Inflation Is Broken

I have been writing for many years that the US in particular and the Western “developed” world in general were approaching a time where none of our choices would be good.

We have arrived. Any choice the government and central banks of the US and the rest of the world make will ultimately lead to a crisis. Just as the choices that Greenspan and Bernanke made about monetary policy created the Great Recession, Yellen and Powell’s choices will eventually lead us to the next crisis and ultimately to what I call The Great Reset.

I believe we have passed the point of no return. Changing policy now would create a recession as big as Paul Volcker’s in the early ‘80s. There is simply no appetite for that. Further, the national debt and continued yearly deficits force monetary policy to stay accommodative.

Today we will look at these problems through the lens of inflation. In general, consumers agree inflation is undesirable. They don’t want the prices of things they buy to go up.

But let’s talk about academics and central bankers. A little inflation makes sense from their viewpoint. They want to always have room to cut interest rates, should the economy falter. They would prefer to avoid negative interest rates. They need “normal” interest rates a comfortable distance above zero. That’s hard to maintain unless the economy has some degree of inflation. So, they tolerate a little inflation and, when necessary, actually encourage it.

But this raises another question: How do central bankers, or anyone else, actually know how much inflation exists? They depend on data, and data can be twisted, misinterpreted, or just plain wrong. Sometimes all at once.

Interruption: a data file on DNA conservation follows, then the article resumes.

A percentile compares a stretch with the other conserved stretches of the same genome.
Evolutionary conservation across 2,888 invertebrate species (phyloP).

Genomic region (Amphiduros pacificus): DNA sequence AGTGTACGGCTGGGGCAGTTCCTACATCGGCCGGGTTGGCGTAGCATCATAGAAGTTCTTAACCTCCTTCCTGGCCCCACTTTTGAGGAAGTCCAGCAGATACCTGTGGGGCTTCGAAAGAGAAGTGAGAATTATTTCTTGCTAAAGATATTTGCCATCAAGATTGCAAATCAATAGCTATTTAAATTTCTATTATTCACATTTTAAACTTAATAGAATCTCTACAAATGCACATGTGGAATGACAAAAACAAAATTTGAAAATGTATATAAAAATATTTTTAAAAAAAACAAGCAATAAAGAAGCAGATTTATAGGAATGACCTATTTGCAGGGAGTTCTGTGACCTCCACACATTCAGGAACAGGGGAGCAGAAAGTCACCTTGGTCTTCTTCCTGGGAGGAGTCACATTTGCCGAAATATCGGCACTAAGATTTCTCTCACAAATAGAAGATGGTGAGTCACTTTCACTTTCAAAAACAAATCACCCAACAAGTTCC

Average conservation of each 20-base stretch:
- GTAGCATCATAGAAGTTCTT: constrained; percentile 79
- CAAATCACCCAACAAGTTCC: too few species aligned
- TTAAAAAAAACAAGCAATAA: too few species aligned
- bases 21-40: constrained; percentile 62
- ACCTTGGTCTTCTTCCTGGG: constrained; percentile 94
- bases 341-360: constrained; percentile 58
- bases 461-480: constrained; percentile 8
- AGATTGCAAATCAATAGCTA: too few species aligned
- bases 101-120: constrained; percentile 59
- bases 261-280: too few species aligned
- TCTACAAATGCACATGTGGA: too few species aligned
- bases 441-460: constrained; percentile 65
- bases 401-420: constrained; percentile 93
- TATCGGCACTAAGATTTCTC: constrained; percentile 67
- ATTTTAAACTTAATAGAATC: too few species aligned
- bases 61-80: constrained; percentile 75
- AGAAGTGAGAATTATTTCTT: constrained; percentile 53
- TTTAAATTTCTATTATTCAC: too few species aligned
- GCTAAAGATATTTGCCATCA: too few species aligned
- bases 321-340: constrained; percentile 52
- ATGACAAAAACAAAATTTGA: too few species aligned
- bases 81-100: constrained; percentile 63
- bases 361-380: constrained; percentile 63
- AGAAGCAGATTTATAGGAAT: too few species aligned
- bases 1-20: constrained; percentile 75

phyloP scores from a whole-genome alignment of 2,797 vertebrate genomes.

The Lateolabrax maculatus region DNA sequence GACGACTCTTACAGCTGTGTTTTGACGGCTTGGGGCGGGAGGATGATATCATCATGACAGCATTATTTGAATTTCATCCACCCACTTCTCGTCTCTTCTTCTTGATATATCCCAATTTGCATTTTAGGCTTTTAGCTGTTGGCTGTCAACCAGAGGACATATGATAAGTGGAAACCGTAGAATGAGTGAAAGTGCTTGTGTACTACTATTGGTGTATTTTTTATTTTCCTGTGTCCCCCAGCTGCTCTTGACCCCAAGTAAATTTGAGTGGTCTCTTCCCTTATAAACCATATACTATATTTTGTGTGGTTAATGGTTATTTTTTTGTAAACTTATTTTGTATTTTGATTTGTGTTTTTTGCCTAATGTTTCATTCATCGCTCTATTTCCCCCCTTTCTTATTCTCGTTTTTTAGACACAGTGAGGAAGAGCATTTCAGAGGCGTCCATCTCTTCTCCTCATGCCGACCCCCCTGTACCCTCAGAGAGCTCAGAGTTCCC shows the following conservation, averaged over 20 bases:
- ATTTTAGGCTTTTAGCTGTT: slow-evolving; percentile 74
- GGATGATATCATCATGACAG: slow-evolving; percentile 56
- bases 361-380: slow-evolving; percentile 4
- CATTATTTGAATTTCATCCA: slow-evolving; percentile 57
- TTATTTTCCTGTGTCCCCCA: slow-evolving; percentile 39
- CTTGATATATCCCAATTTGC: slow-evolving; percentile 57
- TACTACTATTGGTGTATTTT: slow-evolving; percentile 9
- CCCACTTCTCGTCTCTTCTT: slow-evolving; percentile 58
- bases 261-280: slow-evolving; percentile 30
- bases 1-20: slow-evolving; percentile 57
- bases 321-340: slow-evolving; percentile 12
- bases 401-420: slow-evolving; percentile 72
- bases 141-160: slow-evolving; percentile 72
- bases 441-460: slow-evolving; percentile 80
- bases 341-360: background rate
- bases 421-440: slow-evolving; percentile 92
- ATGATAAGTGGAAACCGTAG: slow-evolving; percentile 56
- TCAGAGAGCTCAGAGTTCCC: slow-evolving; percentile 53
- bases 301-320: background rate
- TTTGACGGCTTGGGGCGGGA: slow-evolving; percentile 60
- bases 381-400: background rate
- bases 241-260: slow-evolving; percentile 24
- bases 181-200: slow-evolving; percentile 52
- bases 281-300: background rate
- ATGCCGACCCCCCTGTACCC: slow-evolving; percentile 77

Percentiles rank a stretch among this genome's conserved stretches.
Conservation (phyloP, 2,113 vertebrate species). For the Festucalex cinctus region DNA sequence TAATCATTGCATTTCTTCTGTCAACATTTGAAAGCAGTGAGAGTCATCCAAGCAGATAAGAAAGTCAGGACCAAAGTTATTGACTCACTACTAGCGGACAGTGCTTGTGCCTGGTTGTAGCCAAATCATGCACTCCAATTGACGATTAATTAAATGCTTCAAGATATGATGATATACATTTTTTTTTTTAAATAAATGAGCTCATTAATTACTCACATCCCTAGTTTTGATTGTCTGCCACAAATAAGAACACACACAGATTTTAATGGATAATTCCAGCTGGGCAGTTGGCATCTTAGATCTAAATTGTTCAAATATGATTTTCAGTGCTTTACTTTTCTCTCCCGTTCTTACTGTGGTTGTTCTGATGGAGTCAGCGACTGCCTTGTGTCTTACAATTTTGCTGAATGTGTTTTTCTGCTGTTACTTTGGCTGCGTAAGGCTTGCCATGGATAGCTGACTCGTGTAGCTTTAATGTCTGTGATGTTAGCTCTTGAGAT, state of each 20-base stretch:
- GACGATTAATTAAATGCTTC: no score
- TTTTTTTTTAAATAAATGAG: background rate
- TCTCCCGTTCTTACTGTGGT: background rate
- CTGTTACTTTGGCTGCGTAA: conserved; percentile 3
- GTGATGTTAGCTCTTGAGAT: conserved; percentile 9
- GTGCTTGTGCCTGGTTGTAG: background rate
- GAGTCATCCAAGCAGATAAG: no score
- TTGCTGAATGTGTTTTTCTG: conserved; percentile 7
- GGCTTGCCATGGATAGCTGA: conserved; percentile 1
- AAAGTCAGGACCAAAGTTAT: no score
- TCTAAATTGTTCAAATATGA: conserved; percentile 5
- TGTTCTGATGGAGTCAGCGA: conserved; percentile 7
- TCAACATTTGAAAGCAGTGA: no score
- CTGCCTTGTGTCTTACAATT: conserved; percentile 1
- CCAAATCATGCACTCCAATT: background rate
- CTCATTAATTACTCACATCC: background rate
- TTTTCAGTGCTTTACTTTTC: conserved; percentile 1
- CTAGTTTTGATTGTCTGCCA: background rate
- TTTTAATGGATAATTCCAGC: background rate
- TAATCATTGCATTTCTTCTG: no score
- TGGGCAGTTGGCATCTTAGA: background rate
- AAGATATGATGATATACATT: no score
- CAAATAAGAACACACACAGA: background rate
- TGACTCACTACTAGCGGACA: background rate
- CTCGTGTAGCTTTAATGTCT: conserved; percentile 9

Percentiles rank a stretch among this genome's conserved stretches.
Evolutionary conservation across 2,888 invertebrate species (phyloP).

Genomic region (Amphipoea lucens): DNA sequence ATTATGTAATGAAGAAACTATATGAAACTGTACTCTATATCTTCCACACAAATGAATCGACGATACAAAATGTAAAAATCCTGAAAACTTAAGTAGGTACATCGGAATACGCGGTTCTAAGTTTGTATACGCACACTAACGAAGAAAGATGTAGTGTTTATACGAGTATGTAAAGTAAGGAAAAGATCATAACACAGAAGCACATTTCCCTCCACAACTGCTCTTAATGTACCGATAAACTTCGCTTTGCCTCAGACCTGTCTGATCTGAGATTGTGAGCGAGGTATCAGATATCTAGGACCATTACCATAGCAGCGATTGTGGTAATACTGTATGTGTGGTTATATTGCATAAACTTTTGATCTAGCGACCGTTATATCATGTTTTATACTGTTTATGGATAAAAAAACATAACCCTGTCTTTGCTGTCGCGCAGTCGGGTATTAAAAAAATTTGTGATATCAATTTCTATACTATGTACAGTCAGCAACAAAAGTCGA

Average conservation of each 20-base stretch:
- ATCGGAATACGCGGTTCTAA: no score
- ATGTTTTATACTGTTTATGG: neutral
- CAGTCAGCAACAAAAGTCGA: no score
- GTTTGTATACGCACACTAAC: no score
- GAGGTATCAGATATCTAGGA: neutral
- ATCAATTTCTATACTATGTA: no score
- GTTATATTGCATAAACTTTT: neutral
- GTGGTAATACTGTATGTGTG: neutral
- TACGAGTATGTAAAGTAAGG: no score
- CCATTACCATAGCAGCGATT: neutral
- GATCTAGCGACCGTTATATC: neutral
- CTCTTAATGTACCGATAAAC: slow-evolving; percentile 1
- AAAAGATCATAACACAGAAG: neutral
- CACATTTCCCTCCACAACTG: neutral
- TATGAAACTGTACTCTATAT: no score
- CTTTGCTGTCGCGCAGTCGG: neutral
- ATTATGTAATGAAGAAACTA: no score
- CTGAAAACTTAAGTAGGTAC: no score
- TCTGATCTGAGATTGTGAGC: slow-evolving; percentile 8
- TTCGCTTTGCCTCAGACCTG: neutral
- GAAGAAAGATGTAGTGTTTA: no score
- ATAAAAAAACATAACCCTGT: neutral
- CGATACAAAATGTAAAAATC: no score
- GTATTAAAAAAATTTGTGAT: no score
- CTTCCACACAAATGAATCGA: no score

I touched on this problem last week. So much of our broken economy is the result of broken monetary policy, resulting from broken data. This affects everything. If Federal Reserve officials think inflation is low when it’s actually high, or vice versa, they will set interest rates too high or low. Governments, businesses, and consumers will all make similarly bad decisions, all of which will eventually coalesce into a catastrophe like the Great Recession. And it will all trace back to a data problem.

Inflation is far from the only data problem, but it is probably the most consequential. So today we’ll dive deeper into this subject. Our distorted inflation data has a lot to do with housing “prices.” I use quote marks there because price may not be the right word, as you will see.

Housing vs. Shelter

We have to start with a definitional issue. For most people, housing is a major expense, and often the single largest one. Hence it is rightly a big part of the Consumer Price Index (CPI) and Personal Consumption Expenditures (PCE).

The Federal Reserve favors the PCE measure, while for whatever reason, the business media seems to focus on CPI. Typically, the core CPI and PCE move more or less in tandem. But notice that both measures use housing as their biggest component. This table shows the weightings.

Source: Wikipedia

Notice that owner’s equivalent rent (OER) in the CPI is 23.4%, but total housing costs are weighted at 42.4%. The BLS tries to take into account how many people own their home, rent their home, and then what the other costs of housing are. Some people own their home outright and other people have large mortgages. As you will see, there is a lot of guesswork involved.

First, do you actually “consume” housing? In one sense, no. The house is still there after you sleep in it, just slightly used. You didn’t consume the house itself. You consumed the shelter it provided you for that particular night. I know, a subtle distinction. But it matters to academics and the way we measure housing/shelter inflation.

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Norman Mogil 1 month ago Contributor's comment

Housing costs are more related to the price of land. Land does not appreciate and is different from housing on the land which does depreciate. This complicates the measurement of housing costs per se.